09/01/2017

September 22, 2017

09/01/2017


COLUMNS

Note from Alice

Go Beyond Celiac

Cooking with Oonagh

HEALTH/WELLNESS

But you may be less likely if you follow the gluten-free diet for other reasons
Some say biopsy is still needed, others say blood tests alone are sufficient
Keeping Your Costs in Line on a Gluten-Free Diet

FOOD/LIFESTYLE

Celiac Straight Talk

Listen to the latest podcast episode

NEWS & UPDATES

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Note from Alice: Go Beyond Celiac

This is a very exciting month for Beyond Celiac since we’ve just launched a project we’ve all being working tirelessly on for quite some time. On September 5, we officially opened the “doors” to Go Beyond Celiac, our online celiac disease community and registry!

Go Beyond Celiac is an online community created by people with celiac disease, for people with celiac disease. It’s a place where you can share your story, learn from others and compare your experiences to theirs. You can communicate with each other and with doctors, other healthcare providers and scientists studying celiac disease. Together, we will all learn. And in learning, we can find a cure.

Your participation in Go Beyond Celiac will drive research that leads to a better understanding of how celiac disease develops. Information gathered on Go Beyond Celiac will help the medical community diagnose celiac disease more quickly and improve the diagnosis experience for patients. Most importantly, participation in Go Beyond Celiac will help lead to the development of treatments used with and in place of the gluten-free diet.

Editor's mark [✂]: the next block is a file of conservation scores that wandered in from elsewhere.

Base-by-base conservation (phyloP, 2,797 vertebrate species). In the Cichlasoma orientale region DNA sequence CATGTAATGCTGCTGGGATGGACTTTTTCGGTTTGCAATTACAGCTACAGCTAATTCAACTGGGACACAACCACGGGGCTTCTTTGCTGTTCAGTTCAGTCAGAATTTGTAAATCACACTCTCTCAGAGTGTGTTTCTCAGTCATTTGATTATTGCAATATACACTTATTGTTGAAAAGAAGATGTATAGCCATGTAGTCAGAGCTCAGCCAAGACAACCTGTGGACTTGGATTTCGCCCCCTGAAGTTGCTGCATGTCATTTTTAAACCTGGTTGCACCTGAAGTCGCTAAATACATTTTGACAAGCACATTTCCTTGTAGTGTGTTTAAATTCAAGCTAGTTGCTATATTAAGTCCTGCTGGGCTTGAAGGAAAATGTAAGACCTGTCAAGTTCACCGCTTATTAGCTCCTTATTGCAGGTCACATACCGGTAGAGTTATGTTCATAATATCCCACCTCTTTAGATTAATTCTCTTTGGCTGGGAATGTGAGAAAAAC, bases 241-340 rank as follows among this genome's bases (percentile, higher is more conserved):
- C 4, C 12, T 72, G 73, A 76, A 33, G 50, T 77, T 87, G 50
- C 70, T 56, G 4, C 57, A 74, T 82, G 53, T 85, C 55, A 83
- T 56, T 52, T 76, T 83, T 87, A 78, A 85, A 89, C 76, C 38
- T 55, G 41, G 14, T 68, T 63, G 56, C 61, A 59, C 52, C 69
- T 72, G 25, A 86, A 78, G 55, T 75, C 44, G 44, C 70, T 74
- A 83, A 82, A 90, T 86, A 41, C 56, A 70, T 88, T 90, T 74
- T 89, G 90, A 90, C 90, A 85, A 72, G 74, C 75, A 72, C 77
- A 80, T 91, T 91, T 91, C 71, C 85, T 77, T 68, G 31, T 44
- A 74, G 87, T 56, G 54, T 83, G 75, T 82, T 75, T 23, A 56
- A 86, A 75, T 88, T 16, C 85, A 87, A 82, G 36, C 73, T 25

Let me share an example of the way your input can lead to new understanding of the way celiac disease affects patients. Fifteen years ago, it was not well understood that when we get “glutened,” we can immediately experience symptoms. At Beyond Celiac we were hearing from people who complained about tingling skin or headaches as first symptoms of gluten exposure. But this wasn’t information being broadly shared with the medical community until we sent out questionaires and collected this type of information. Answers provided by patients helped researchers and the Food and Drug Administration (FDA) understand that while some don’t have any symptoms for a day or so after gluten exposure, others feel the effects immediately.

Right now we need to send a clear message about the intense anxiety we all feel when eating out in restaurants and while traveling. With your help, Go Beyond Celiac can pull together data on this important issue, and others, and share it with healthcare providers, researchers and the FDA. Across the healthcare field, patient’s stories are shaping what researchers study and how they study it. If we don’t share information NOW, we will not make progress as quickly as we need to.